Huh7 cells were plated in 96-well plates and allowed to adhere until they reached 70% confluency. Subsequently, these cells were cultured with different medium or serum obtained from diabetic or euglycemic individuals as indicated. Following this, the cells were infected with SARS-CoV-2 pseudovirus at 1.3 × 104 TCID50/ml at 37 °C. After coincubation with pseudovirus of 24 hours, the activities of firefly luciferases were measured on cell lysates using luciferase substrate, Britelite Plus Kit (Perkinelmer, Cat. No 6066761) according to the manufacturer’s instructions. The firefly luciferase activity was measured rapidly using a luminometer (Turner BioSystems, USA) as described previously (Yang et al, 2017). Cell viability were measured by CCK assay using Cell Counting Kit (Transgen, Cat. No FC101-04). The infection rates were adjusted by cell viability.

Establishment of CTSL-KO Huh7 cell line via CRISPR/Cas9

To produce the CTSL-KO cell line, we utilized CRISPR/Cas9 technology. The single guide RNA (sgRNA) was designed using the Zhang Lab Guide Design Resources ( tool. The sgRNA scaffold was commercially obtained from Sangon, with the sequence designed as 5’-CTTTGTGGACATCCCTAAGC-3’. For sgRNA and Cas9 protein to enter into Huh7 cell, electroporation-mediated transfection was performed. First, 4 × 105 Huh7 cells were centrifuged and re-suspended in 10 μL of Buffer R following the manufacturer’s instructions (Invitrogen, USA) for electroporation. Next, Cas9 protein (1 μg) and sgRNA (0.2 μg) were added to each sample and mixed gently (Cas9 protein: sgRNA at a 1:1 molar ratio). Huh7 cells were electroporated for 5 times to minimize the CTSL gene on a Neon Transfection device (Invitrogen, USA).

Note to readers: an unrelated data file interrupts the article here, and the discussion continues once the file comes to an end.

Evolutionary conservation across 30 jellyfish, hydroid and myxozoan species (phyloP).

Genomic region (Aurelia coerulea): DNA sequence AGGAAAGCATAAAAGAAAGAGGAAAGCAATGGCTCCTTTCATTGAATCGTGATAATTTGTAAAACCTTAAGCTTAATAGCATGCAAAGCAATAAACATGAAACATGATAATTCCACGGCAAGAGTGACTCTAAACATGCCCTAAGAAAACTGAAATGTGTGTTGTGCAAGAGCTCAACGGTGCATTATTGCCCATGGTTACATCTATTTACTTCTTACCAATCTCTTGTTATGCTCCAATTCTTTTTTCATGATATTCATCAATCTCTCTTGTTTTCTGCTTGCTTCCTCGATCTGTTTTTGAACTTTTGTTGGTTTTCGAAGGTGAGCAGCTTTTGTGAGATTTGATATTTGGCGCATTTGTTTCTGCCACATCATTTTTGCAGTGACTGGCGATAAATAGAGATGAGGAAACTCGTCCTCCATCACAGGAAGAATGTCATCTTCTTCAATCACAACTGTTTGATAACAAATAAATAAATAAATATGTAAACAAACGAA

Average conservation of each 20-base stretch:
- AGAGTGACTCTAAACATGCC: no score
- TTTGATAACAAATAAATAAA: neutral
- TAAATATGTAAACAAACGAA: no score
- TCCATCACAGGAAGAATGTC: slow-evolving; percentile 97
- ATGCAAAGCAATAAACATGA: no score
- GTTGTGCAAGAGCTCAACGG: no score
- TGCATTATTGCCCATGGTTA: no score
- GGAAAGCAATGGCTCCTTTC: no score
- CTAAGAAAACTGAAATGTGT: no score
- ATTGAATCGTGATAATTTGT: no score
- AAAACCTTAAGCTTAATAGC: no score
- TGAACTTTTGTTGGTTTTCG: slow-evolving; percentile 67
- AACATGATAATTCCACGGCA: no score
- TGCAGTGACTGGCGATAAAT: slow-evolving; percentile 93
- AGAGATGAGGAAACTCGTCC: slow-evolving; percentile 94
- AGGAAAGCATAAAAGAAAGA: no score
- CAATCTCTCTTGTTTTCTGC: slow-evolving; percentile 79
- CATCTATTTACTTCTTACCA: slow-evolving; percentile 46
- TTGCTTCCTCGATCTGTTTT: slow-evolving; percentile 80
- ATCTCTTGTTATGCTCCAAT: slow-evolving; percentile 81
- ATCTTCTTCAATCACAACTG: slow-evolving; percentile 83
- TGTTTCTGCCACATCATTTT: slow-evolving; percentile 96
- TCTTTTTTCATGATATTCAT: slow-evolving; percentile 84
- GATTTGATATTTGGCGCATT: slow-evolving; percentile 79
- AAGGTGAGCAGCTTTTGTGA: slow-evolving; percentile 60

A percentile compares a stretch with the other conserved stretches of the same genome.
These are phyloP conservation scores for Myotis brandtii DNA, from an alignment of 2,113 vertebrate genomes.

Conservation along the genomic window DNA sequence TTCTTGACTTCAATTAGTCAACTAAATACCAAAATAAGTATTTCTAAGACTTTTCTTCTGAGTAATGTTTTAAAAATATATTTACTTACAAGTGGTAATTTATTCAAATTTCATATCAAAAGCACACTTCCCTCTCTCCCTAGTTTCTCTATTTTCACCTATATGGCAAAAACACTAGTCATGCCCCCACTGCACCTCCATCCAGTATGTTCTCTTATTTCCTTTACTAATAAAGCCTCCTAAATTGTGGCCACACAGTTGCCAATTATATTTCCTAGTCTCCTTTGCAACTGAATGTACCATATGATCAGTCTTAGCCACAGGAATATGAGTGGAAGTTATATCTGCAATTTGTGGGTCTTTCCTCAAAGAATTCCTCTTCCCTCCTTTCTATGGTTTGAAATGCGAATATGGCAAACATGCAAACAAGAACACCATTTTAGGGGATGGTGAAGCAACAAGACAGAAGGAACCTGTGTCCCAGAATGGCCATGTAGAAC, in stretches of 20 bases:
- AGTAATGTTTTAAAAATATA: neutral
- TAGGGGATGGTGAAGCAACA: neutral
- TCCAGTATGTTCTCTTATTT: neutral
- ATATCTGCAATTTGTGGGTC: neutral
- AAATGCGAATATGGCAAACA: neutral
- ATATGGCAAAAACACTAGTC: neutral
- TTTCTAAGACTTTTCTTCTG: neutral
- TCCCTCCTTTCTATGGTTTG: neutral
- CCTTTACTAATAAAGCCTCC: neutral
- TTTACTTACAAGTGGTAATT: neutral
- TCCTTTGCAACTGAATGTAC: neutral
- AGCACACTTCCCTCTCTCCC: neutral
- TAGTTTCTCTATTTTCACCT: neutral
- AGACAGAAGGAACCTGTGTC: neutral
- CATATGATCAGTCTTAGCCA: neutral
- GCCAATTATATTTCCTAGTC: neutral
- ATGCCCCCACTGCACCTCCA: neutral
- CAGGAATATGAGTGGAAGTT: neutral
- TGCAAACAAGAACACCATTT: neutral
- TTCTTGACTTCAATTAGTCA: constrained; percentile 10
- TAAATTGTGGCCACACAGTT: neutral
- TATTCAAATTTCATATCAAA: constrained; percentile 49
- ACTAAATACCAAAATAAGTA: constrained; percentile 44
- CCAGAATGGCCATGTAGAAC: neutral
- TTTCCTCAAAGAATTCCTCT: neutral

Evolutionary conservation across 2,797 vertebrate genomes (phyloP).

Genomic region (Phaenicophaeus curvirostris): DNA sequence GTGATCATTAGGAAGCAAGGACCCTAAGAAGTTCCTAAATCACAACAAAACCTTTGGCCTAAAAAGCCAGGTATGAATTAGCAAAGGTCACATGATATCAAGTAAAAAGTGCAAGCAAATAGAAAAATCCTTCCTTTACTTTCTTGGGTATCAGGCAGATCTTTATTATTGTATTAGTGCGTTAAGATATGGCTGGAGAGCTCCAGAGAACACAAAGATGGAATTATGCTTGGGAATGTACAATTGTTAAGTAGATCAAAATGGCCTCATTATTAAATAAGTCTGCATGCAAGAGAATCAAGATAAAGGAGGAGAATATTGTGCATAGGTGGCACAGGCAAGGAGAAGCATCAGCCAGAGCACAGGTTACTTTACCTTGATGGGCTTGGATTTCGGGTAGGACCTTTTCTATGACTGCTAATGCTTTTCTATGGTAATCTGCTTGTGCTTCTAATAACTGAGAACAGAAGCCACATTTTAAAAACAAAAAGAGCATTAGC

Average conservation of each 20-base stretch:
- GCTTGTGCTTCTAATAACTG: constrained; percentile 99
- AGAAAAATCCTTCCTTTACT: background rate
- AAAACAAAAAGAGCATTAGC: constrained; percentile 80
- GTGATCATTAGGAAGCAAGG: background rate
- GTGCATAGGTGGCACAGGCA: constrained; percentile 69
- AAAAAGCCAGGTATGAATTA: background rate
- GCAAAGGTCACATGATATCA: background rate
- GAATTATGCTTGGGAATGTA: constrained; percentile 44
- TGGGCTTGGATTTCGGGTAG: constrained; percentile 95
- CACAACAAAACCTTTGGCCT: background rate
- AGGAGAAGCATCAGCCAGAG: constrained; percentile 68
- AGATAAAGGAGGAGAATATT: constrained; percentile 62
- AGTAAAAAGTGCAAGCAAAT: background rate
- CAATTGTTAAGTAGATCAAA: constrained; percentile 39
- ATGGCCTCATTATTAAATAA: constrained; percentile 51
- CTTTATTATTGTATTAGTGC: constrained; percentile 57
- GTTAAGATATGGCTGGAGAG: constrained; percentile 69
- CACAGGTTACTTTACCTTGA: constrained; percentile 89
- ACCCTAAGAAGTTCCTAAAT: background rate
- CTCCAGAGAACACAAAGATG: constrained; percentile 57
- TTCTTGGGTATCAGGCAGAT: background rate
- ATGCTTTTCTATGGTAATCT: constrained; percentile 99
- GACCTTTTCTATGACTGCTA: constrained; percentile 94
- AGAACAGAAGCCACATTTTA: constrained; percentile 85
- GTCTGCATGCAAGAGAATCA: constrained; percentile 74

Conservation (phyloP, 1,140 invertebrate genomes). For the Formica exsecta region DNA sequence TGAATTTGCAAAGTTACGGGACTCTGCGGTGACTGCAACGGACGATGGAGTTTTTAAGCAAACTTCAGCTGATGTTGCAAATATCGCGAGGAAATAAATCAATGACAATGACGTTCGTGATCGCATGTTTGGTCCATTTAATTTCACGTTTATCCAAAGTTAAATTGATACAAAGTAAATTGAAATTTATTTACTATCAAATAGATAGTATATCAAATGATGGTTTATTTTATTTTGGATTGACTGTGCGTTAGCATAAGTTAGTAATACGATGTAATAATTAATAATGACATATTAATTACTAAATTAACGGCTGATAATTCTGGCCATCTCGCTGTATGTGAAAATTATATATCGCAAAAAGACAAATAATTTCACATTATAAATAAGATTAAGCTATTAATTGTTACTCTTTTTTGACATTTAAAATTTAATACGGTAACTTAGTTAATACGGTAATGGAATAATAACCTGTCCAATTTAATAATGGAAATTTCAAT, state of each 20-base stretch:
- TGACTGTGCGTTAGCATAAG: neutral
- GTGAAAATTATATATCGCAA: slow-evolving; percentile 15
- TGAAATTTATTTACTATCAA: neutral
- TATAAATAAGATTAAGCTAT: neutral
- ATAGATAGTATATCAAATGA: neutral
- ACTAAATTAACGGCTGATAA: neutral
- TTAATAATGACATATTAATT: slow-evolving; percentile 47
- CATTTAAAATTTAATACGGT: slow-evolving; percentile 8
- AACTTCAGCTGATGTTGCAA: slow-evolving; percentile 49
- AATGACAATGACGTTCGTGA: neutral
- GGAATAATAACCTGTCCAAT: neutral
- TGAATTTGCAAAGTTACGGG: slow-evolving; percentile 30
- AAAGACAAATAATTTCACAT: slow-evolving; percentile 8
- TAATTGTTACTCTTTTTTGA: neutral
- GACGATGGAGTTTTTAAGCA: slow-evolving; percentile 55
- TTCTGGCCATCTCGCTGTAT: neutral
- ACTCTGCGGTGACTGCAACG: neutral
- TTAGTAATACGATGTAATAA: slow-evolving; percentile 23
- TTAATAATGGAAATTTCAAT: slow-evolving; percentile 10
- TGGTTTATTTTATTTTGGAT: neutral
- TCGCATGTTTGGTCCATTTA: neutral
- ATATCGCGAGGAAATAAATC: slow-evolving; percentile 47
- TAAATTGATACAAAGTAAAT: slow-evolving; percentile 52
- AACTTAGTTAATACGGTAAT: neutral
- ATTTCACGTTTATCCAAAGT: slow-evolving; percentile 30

Generation of CTSL-KO monoclonal Huh7 cell line

Cells were isolated from the stable CTSL-KO Huh7 cell pool by trypsinization and any cell clumps were broken up into individual cells. Cells concentration was quantitated in this homogenized cell solution with a cell counter. Then, 100 µL of the 5 cells/mL solution was transferred into each well of a 96-well plate. By doing this, the average density of 0.5 cells/well of the plate was seeded. Seeding an average of 0.5 cells/well ensured that some wells received a single cell, while minimizing the likelihood that any well receives more than one cell. Then we observed and recorded the cell growth in the plate for the following 30 days. Once the cells have expanded but before they become over-confluent, we trypsinized the cells and expanded them to larger culture dishes.

RNA extraction and quantitative real-time PCR analyses